Heads up folks! The here comes Multilateral Agreement on Investment (MAI)
House Speaker Newt Gingrich "promised that Congress would try again this
September to give President Clinton expanded fast-track trade-negotiating
authority," reports the New York Times (June 26, 1998 p. 6).
Is this a ploy by Gingrich to catch opponents of the anti-worker,
anti-environment, anti-democracy MAI off-guard?
President Clinton sought fast-track authority last fall for the MAI and was
defeated. Clinton had decided not to seek authority again until after the
elections in November. The NY Times reports Gingrich's move as a partisan
maneuver, aimed at dividing Democrats before the elections. This focus on
partisan jockeying is typical of the quasi-official press, including the NY
Times and National Public Radio.
There is another possibility: that Gingrich hopes to push fast-track
through while opponents are unprepared, by speeding up the schedule.
Whether or not that is his intent, we need to spread the word quickly among
opponents that fast-track may come to Congress as early as September, and
be prepared to fight it again.
Fast-track authority means that Congress agrees ahead of time not to try to
amend a treaty negotiated by the executive branch, just to vote it up or
The MAI is a treaty being negotiated in secret. Leaked drafts would commit
the U.S. for 30 years to giving an unelected transnational body the power
to override duly enacted laws and regulations, at federal state and local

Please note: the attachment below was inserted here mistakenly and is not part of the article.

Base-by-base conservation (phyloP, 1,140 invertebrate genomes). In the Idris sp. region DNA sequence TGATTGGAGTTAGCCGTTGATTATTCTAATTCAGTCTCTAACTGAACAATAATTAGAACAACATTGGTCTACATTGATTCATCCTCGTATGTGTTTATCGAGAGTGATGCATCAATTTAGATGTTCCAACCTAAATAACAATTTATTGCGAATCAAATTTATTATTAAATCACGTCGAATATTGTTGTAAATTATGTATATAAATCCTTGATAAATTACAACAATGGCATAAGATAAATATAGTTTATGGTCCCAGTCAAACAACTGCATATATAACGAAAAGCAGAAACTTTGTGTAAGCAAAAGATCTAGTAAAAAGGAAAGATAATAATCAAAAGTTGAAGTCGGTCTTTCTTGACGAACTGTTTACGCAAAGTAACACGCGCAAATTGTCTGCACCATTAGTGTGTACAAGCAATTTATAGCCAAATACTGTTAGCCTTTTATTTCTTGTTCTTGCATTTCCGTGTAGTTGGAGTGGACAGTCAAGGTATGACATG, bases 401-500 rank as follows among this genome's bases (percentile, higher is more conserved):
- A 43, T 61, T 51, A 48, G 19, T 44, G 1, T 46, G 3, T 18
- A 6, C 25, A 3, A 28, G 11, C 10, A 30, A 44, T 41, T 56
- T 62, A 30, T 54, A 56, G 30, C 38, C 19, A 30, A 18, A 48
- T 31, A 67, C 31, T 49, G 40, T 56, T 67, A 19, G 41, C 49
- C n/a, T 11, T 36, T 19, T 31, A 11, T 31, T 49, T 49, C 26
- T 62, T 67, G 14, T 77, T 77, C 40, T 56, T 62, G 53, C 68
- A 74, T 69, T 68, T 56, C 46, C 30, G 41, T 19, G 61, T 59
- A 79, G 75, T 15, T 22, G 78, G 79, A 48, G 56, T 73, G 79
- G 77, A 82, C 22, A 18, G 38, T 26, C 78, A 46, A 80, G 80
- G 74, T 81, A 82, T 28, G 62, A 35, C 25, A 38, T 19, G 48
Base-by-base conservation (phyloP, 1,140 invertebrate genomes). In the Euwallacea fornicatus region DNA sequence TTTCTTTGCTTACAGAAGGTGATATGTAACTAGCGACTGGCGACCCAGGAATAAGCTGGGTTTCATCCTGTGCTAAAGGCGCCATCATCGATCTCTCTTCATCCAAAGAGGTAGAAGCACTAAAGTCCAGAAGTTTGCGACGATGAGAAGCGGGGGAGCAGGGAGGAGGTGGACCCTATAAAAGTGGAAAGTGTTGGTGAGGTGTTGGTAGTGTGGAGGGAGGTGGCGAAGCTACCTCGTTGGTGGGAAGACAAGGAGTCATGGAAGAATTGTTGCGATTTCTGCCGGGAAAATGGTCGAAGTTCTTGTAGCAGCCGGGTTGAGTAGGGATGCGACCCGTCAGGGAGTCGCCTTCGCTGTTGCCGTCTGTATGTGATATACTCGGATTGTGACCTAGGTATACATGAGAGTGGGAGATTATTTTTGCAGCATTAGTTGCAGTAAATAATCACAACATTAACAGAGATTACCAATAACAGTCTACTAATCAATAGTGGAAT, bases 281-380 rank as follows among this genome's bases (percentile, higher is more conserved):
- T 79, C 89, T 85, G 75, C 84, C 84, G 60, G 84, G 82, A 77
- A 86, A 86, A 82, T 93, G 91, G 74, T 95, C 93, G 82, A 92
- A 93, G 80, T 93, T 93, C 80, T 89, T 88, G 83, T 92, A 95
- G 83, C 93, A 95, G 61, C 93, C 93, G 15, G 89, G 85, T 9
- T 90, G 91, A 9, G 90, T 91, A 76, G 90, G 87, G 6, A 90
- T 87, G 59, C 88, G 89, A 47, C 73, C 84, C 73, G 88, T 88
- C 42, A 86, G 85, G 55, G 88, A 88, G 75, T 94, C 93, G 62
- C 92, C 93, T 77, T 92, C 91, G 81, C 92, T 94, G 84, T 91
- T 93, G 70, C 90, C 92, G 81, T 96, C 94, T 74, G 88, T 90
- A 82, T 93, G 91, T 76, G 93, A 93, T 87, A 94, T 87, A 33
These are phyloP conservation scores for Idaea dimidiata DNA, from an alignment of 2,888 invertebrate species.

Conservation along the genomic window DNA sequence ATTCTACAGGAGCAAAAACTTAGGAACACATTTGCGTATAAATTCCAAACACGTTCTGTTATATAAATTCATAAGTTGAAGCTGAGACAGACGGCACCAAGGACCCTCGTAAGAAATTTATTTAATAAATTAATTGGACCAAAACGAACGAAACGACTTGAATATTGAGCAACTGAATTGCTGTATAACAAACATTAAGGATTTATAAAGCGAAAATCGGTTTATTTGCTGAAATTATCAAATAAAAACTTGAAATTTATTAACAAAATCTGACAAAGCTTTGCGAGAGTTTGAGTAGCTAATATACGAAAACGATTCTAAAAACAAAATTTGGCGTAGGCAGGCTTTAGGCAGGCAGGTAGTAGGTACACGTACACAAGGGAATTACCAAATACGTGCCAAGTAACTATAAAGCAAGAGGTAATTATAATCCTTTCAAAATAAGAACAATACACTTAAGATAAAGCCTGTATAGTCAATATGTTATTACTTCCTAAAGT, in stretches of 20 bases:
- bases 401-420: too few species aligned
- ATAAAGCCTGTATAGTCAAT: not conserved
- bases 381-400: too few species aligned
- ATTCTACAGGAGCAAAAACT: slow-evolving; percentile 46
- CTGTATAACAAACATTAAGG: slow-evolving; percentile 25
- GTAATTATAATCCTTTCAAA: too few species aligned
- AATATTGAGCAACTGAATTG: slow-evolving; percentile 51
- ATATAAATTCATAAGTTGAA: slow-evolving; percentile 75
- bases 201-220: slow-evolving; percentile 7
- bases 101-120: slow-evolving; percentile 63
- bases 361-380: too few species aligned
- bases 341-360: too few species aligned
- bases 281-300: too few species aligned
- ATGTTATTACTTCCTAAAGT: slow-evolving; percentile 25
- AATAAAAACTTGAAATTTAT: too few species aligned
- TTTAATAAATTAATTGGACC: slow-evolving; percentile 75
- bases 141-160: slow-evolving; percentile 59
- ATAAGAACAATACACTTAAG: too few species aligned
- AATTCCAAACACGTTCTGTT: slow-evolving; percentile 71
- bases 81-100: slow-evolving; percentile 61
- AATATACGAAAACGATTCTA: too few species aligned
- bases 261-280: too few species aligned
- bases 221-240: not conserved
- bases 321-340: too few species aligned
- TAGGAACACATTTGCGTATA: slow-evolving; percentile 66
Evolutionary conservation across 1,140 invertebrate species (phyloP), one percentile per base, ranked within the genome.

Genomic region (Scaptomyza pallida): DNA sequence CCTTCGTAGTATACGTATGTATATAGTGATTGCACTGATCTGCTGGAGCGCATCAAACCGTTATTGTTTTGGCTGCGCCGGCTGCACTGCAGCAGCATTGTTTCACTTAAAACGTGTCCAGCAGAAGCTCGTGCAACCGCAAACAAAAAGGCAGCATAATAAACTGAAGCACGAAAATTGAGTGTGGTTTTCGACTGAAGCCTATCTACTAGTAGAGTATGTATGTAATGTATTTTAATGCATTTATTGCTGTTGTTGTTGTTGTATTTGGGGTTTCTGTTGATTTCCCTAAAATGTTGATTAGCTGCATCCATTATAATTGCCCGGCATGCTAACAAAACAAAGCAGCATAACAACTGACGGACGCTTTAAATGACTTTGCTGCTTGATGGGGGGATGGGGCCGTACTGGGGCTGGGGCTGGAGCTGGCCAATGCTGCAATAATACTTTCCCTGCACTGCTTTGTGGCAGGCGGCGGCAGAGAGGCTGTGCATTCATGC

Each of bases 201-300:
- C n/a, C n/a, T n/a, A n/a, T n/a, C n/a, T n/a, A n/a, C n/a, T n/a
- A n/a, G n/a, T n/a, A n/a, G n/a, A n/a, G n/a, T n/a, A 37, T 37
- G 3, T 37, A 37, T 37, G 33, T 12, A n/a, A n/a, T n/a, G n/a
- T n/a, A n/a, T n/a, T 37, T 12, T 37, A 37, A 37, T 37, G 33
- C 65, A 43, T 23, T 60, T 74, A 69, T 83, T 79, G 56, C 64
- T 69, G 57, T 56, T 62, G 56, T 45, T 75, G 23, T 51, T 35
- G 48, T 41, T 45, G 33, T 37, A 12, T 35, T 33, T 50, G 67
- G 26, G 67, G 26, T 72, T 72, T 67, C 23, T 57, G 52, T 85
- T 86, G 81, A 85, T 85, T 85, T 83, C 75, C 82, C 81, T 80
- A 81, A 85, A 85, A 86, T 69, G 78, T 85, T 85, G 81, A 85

levels, if the laws or regulations are deemed to obstruct free investment.
Such laws would include laws governing wages, working conditions,
organizing rights, workplace and public health and safety standards, and
anti-pollution and other enviromental laws.
Fast-track MAI is a double attack on our democratic rights. Fast-track
limits debate and deliberation in Congress. Despite widespread legal
corruption by corporate money, Congress remains the most democratic part of
our government. Fast-track is designed to prevent us from using a full
Congressional debate as a focus for opposing anti-worker and
anti-environment trade legislation. It prevents discussion of amendments
that could protect worker rights and the environment.
MAI is even worse for democracy. It gives away our rights to elect a
government that might make laws and rules protecting workers and the
environment. It says that no matter who we elect, they can't make such
laws if an unelected body says no. That body will be accountable to the
transnational companies ("the markets") but not to ordinary workers and
The Clinton Democrats and the Republicans are negotiating away the rights
of U.S. citizens and workers around the world in favor of international
business profits. Clinton and the Republicans know they can't win MAI
under normal democratic terms. That's why they want undemocratic
It is a disgrace that fast-track and MAI would *divide* the Democrats
rather than uniting them in opposition. It shows that the Democratic Party
is not really a party for workers or a reliable ally, and demonstrates why
workers and the labor movement need to their own autonomous political
Gingrich says he thinks he can get fast-track through in September "because
of the Asian crisis and farm prices." Both were caused by earlier "free
trade" policies -- unregulated banking and anti-worker IMF structural
adjustment for the Asian crisis, and the anti-family farm, pro-agribusiness
"Freedom to Farm Act" for farm prices. Dr. Gringrich's Rx? More of the
same poison. Don't swallow it!
(member, Greater Boston Labor Party)